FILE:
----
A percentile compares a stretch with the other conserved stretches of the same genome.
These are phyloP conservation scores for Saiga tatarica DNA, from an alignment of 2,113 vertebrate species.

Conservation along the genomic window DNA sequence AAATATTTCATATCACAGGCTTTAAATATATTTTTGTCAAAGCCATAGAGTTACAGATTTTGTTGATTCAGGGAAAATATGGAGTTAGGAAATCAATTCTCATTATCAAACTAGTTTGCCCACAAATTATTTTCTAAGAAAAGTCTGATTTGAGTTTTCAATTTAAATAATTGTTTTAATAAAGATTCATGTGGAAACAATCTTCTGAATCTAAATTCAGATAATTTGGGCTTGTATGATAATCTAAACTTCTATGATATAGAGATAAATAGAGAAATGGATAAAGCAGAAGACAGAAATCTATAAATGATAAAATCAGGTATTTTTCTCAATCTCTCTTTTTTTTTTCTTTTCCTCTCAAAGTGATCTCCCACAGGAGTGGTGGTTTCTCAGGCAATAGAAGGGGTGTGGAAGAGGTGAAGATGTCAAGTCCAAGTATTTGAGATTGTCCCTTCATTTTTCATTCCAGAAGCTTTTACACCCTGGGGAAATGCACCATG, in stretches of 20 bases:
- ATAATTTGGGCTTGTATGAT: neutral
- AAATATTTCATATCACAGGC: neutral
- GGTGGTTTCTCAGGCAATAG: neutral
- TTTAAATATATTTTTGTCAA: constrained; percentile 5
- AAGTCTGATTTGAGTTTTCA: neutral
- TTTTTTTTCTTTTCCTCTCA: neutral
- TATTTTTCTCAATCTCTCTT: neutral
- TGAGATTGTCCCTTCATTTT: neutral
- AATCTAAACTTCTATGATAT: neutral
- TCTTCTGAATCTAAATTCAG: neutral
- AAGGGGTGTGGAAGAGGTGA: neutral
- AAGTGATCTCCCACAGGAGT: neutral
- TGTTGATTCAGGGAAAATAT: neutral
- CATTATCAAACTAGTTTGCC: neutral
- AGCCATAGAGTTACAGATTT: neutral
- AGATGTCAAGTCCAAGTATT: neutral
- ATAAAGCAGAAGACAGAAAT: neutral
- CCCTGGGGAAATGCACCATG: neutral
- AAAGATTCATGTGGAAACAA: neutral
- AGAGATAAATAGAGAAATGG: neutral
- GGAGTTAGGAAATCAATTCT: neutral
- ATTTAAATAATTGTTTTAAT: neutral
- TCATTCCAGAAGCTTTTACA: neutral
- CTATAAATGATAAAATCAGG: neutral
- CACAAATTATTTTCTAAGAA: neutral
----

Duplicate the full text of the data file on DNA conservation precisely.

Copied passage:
A percentile compares a stretch with the other conserved stretches of the same genome.
These are phyloP conservation scores for Saiga tatarica DNA, from an alignment of 2,113 vertebrate species.

Conservation along the genomic window DNA sequence AAATATTTCATATCACAGGCTTTAAATATATTTTTGTCAAAGCCATAGAGTTACAGATTTTGTTGATTCAGGGAAAATATGGAGTTAGGAAATCAATTCTCATTATCAAACTAGTTTGCCCACAAATTATTTTCTAAGAAAAGTCTGATTTGAGTTTTCAATTTAAATAATTGTTTTAATAAAGATTCATGTGGAAACAATCTTCTGAATCTAAATTCAGATAATTTGGGCTTGTATGATAATCTAAACTTCTATGATATAGAGATAAATAGAGAAATGGATAAAGCAGAAGACAGAAATCTATAAATGATAAAATCAGGTATTTTTCTCAATCTCTCTTTTTTTTTTCTTTTCCTCTCAAAGTGATCTCCCACAGGAGTGGTGGTTTCTCAGGCAATAGAAGGGGTGTGGAAGAGGTGAAGATGTCAAGTCCAAGTATTTGAGATTGTCCCTTCATTTTTCATTCCAGAAGCTTTTACACCCTGGGGAAATGCACCATG, in stretches of 20 bases:
- ATAATTTGGGCTTGTATGAT: neutral
- AAATATTTCATATCACAGGC: neutral
- GGTGGTTTCTCAGGCAATAG: neutral
- TTTAAATATATTTTTGTCAA: constrained; percentile 5
- AAGTCTGATTTGAGTTTTCA: neutral
- TTTTTTTTCTTTTCCTCTCA: neutral
- TATTTTTCTCAATCTCTCTT: neutral
- TGAGATTGTCCCTTCATTTT: neutral
- AATCTAAACTTCTATGATAT: neutral
- TCTTCTGAATCTAAATTCAG: neutral
- AAGGGGTGTGGAAGAGGTGA: neutral
- AAGTGATCTCCCACAGGAGT: neutral
- TGTTGATTCAGGGAAAATAT: neutral
- CATTATCAAACTAGTTTGCC: neutral
- AGCCATAGAGTTACAGATTT: neutral
- AGATGTCAAGTCCAAGTATT: neutral
- ATAAAGCAGAAGACAGAAAT: neutral
- CCCTGGGGAAATGCACCATG: neutral
- AAAGATTCATGTGGAAACAA: neutral
- AGAGATAAATAGAGAAATGG: neutral
- GGAGTTAGGAAATCAATTCT: neutral
- ATTTAAATAATTGTTTTAAT: neutral
- TCATTCCAGAAGCTTTTACA: neutral
- CTATAAATGATAAAATCAGG: neutral
- CACAAATTATTTTCTAAGAA: neutral